Roll over, Beethoven, and tell Chicago the news. For throughout its 2019-2020 season, the Chicago Symphony Orchestra, along with many additional artists under the Symphony Center Presents banner, will celebrate the 250th anniversary of the birth of Ludwig van Beethoven in a wide array of concerts designed “to explore the composer’s individuality, power and genius.” The announcement comes at the very moment the CSO is completing its whirlwind tour to Asia where it already has made stops in Taiwan and China, and is now performing in Tokyo and Osaka through Feb. 4.
Among the highlights of the season – which also will mark Maestro Riccardo Muti’s 10th season as music director of the CSO – will be a cycle of Beethoven symphonies conducted by Muti, including the First, Third (“Eroica”) and Sixth (“Pastoral”), with a grand finale performance of the Ninth (last heard at Symphony Center in September 2014, with a live recording of those concerts subsequently attracting 14 million viewers on YouTube).
In a prepared statement, Muti observed: “For two hundred and fifty years we have tried to find the secret behind the untouchable music of this divine architect, Beethoven, and to comprehend the humanity of his timeless philosophical, spiritual and human message.”
Also part of the season-long celebration will be the complete cycle of Beethoven’s 32 piano sonatas performed by such renowned artists as Rudolf Buchbinder, Kirill Gerstein, Evgeny Kissin, Andras Schiff and Maurizio Pollini. In addition, pianist Mitsuko Uchida will perform an all-Beethoven program featuring the composer’s six “Bagatelles” and the “Diabelli Variations.”
And that is far from all. Additional programs will feature other Beethoven masterworks including: Violin Sonata No. 6, performed by Christian Tetzlaff; Violin Sonatas No. 4 and 5 (“Spring”) and No. 9 (“Kreutzer”) performed by Anne-Sophie Mutter; the composer’s only Violin Concerto, performed by Leonidas Kavakos; and the 1st and 4th Piano Concertos performed by Paul Lewis. A program of the Beethoven’s piano trios will feature pianist Emanuel Ax, violinist Kavakos and cellist Yo-Yo Ma. And the rarely heard “Namensfeier Overture” and concert aria “Ah! perfidio” (sung by soprano Camilla Tilling) will be conducted by Susanna Malkki.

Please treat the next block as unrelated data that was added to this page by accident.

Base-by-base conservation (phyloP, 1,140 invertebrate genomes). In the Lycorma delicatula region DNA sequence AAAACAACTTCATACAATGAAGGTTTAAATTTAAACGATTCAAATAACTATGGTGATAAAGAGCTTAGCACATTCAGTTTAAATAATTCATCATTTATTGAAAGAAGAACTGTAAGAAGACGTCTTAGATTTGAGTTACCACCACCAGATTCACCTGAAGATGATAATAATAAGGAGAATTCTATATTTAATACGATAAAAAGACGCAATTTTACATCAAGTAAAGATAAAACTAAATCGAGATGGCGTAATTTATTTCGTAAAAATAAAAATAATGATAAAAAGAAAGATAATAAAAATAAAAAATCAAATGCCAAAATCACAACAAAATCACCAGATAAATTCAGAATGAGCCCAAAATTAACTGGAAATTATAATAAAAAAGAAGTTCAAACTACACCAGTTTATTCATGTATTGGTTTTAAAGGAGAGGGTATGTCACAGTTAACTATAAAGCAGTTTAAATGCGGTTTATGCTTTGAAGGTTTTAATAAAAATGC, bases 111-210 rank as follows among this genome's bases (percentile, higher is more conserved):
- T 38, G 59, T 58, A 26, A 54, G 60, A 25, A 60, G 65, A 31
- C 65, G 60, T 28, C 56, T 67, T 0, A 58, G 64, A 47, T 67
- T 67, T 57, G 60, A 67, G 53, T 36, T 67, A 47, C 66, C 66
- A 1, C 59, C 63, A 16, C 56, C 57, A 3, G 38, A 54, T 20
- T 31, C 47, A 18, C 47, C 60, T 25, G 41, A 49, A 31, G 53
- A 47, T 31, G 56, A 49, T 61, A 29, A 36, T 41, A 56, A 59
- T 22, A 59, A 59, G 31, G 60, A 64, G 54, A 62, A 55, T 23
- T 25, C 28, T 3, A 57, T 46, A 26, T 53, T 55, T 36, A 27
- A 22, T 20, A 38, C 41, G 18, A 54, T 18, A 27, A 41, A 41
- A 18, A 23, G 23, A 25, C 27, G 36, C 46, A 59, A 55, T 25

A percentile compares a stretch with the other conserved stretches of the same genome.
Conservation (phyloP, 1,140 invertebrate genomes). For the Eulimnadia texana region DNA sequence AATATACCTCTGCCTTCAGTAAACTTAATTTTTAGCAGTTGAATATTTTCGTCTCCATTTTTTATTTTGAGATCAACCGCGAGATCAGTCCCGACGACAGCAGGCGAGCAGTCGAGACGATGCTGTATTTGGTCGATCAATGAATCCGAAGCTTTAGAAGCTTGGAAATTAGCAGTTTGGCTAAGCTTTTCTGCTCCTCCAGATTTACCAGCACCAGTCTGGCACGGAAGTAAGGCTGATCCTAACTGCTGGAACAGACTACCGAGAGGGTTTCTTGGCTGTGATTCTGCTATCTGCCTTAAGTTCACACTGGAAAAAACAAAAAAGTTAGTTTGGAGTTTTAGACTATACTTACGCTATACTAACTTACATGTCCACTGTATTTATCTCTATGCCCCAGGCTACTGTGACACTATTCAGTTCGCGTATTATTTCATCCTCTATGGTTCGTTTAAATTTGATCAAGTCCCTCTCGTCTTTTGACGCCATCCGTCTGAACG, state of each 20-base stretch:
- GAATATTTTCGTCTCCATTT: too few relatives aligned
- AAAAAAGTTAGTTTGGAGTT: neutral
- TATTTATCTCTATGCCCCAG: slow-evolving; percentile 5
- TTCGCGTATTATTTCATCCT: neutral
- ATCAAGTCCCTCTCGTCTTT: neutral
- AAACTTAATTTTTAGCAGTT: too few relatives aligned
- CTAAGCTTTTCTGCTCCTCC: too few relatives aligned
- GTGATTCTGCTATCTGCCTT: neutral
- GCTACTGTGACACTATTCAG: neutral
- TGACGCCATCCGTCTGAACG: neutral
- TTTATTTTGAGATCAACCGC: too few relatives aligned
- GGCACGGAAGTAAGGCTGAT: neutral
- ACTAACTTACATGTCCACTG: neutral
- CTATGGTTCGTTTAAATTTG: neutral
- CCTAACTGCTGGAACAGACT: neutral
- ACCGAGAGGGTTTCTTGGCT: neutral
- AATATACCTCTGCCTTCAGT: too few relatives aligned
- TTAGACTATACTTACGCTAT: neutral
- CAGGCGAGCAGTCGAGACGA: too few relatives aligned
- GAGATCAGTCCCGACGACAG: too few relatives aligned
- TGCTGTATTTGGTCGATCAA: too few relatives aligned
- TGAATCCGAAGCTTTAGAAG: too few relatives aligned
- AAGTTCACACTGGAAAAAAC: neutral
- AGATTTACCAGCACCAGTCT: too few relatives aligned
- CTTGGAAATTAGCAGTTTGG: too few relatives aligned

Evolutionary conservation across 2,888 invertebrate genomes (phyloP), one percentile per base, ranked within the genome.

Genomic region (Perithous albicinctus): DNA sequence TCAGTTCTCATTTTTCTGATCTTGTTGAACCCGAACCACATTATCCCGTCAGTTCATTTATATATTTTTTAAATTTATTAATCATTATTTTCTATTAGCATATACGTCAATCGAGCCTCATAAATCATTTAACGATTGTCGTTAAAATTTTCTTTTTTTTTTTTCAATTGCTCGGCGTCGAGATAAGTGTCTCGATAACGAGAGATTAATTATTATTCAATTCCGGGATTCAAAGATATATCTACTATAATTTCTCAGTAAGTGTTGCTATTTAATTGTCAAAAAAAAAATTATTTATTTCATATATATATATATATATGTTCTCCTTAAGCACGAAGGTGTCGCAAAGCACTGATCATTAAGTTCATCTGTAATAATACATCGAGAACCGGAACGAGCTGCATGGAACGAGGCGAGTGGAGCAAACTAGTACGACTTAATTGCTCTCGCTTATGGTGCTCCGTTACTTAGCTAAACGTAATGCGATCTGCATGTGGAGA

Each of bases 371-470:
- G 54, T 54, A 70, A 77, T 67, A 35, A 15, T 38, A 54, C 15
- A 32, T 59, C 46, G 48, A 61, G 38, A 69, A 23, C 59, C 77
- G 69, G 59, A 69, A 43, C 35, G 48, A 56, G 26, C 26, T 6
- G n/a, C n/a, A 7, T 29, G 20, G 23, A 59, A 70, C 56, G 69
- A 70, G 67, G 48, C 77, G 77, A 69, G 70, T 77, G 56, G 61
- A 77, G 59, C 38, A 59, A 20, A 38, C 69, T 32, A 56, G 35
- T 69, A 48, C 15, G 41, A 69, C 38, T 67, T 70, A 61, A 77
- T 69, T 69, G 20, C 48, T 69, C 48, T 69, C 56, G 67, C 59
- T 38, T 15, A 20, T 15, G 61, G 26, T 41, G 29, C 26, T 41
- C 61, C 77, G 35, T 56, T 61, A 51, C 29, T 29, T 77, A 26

All this said, the season will by no means be all Beethoven all the time.
Muti will lead the CSO in two rarely heard works: African-American composer Florence Price’s Symphony No. 1 (which had its first performance in 1933, conducted by CSO’s second music director, Frederick Stock), as well as “Mother and Child,” a work by William Grant Still, known as “The Dean” of African-American composers. He also will conduct world premiere performances of works by three leading contemporary composers: Missy Mazzoli, the CSO Mead Composer-in-Residence; Nicolas Bacri and Pulitzer Prize-winner Bernard Rands. And the orchestra will perform the U.S. premiere of Avner Dorman’s new percussion concerto featuring Principal Percussionist Cynthia Yeh, as well as music by such American composers as John Adams, Samuel Barber, Mason Bates, Jennifer Higdon and James Lee III.
Muti will continue his much-beloved annual tradition of opening the CSO season with a free concert – a return visit (Sept. 24) to Chicago’s Lane Tech College Prep High School – with a program featuring Prokofiev’s Symphony No. 3 and a suite from the composer’s ballet, “Romeo and Juliet.” And he will continue his survey of Italian opera masterworks with a concert performance of Mascagni’s “Cavalleria Rusticana,” featuring an internationally acclaimed roster of soloists.
The CSO and its extraordinary Chorus will appear in four performances of Carl Orff’s ever-popular “Carmina Burana,” led by conductor Alain Altinoglu. And there will be a slew of guest conductors and soloists on tap throughout the season, with special programming ranging from CSO at the Movies, to holiday concerts and much more.
Touring plans for the CSO include a visit to New York’s Carnegie Hall in November 2019, and, in 2020, a tour to Europe (Vienna, Cologne, Paris and Naples), and to three Florida cities (West Palm Beach, Naples and Sarasota).
For tickets, and the complete (and massive) 2019-2020 season lineup at Symphony Center, 220 S. Michigan Ave., visit cso.org or call (312) 294-3000.
Follow Hedy Weiss on Twitter: @HedyWeissCritic
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